Staff writer Tom Jacobs is a veteran journalist with more than 20 years experience at daily newspapers. He has served as a staff writer for The Los Angeles Daily News and the Santa Barbara News-Press. His work has also appeared in The Los Angeles Times, Chicago Tribune, and Ventura County Star.

More From Tom Jacobs

A weekly roundup of the best of Pacific Standard and PSmag.com, delivered straight to your inbox.

Recent Posts


September 30 • 10:09 AM

Trust Is Waning, and Inequality May Be To Blame

Trust in others and confidence in institutions is declining, while economic inequality creeps up, a new study shows.


September 30 • 8:00 AM

The Psychology of Penmanship

Graphology: It’s all (probably) bunk.



September 30 • 6:00 AM

The Medium Is the Message, 50 Years Later

Five decades on, what can Marshall McLuhan’s Understanding Media tell us about today?


September 30 • 4:00 AM

Grad School’s Mental Health Problem

Navigating the emotional stress of doctoral programs in a down market.


September 29 • 1:21 PM

Conference Call: Free Will Conference


September 29 • 12:00 PM

How Copyright Law Protects Art From Criticism

A case for allowing the copyright on Gone With the Wind to expire.


September 29 • 10:00 AM

Should We Be Told Who Funds Political Attack Ads?

On the value of campaign finance disclosure.


September 29 • 8:00 AM

Searching for a Man Named Penis

A quest to track down a real Penis proves difficult.


September 29 • 6:00 AM

Why Do So Many People Watch HGTV?

The same reason so many people watch NCIS or Law and Order: It’s all a procedural.


September 29 • 4:00 AM

The Link Between Depression and Terrorism

A new study from the United Kingdom finds a connection between depression and radicalization.


September 26 • 4:00 PM

Fast Track to a Spill?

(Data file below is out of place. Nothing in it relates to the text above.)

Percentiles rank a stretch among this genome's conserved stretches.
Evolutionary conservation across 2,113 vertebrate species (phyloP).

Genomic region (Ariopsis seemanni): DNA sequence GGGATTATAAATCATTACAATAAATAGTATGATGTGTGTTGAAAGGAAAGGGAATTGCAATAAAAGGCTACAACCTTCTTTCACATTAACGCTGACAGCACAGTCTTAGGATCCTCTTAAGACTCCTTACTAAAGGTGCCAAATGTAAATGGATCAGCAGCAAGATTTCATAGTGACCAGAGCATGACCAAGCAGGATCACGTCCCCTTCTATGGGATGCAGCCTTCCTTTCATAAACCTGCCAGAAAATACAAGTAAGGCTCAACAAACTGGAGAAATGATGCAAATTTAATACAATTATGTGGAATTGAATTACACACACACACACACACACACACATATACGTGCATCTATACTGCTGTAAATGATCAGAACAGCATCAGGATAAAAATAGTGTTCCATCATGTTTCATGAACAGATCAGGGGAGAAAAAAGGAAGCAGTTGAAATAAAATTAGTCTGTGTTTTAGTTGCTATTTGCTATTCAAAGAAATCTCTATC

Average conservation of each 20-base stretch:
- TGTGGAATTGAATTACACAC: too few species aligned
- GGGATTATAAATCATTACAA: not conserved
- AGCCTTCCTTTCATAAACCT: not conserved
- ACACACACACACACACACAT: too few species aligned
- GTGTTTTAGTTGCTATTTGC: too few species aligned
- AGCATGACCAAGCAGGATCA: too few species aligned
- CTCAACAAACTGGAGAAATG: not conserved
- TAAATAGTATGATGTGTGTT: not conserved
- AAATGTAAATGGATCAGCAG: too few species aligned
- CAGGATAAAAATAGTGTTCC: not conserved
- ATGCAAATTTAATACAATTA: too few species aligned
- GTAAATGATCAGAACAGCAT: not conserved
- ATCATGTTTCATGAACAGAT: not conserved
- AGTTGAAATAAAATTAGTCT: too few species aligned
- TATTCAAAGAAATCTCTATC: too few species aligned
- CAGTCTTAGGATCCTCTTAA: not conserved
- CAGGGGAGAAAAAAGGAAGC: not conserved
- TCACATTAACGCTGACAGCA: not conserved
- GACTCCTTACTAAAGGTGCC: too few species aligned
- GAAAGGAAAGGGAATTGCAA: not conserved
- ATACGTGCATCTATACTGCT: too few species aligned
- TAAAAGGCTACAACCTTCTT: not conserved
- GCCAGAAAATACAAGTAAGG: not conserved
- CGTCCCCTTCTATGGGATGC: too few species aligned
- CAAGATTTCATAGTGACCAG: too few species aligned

Oil pipeline projects across America are speeding forward without environmental review.


September 26 • 2:00 PM

Why Liberals Love the Disease Theory of Addiction, by a Liberal Who Hates It

The disease model is convenient to liberals because it spares them having to say negative things about poor communities. But this conception of addiction harms the very people we wish to help.


September 26 • 1:21 PM

Race, Trust, and Split-Second Judgments


September 26 • 9:47 AM

Dopamine Might Be Behind Impulsive Behavior

A monkey study suggests the brain chemical makes what’s new and different more attractive.


September 26 • 8:00 AM

A Letter Becomes a Book Becomes a Play

Sarah Ruhl’s Dear Elizabeth: A Play in Letters From Elizabeth Bishop to Robert Lowell and Back Again takes 900 pages of correspondence between the two poets and turns them into an on-stage performance.


September 26 • 7:00 AM

Sonic Hedgehog, DICER, and the Problem With Naming Genes

Wait, why is there a Pokemon gene?


September 26 • 6:00 AM

Sounds Like the Blues

At a music-licensing firm, any situation can become nostalgic, romantic, or adventurous, given the right background sounds.


September 26 • 5:00 AM

The Dark Side of Empathy

New research finds the much-lauded feeling of identification with another person’s emotions can lead to unwarranted aggressive behavior.



September 25 • 4:00 PM

Forging a New Path: Working to Build the Perfect Wildlife Corridor

When it comes to designing wildlife corridors, our most brilliant analytical minds are still no match for Mother Nature. But we’re getting there.


September 25 • 2:00 PM

Fashion as a Inescapable Institution

Like it or not, fashion is an institution because we can no longer feasibly make our own clothes.


September 25 • 12:00 PM

The Fake Birth Mothers Who Bilk Couples Out of Their Cash by Promising Future Babies

Another group that’s especially vulnerable to scams and fraud is that made up of those who are desperate to adopt a child.


September 25 • 10:03 AM

The Way We QuickType


Follow us


Trust Is Waning, and Inequality May Be To Blame

Trust in others and confidence in institutions is declining, while economic inequality creeps up, a new study shows.

Dopamine Might Be Behind Impulsive Behavior

A monkey study suggests the brain chemical makes what's new and different more attractive.

School Counselors Do More Than You’d Think

Adding just one counselor to a school has an enormous impact on discipline and test scores, according to a new study.

How a Second Language Trains Your Brain for Math

Second languages strengthen the brain's executive control circuits, with benefits beyond words.

Would You Rather Go Blind or Lose Your Mind?

Americans consistently fear blindness, but how they compare it to other ailments varies across racial lines.

The Big One

One company, Amazon, controls 67 percent of the e-book market in the United States—down from 90 percent five years ago. September/October 2014 new-big-one-5

Copyright © 2014 by Pacific Standard and The Miller-McCune Center for Research, Media, and Public Policy. All Rights Reserved.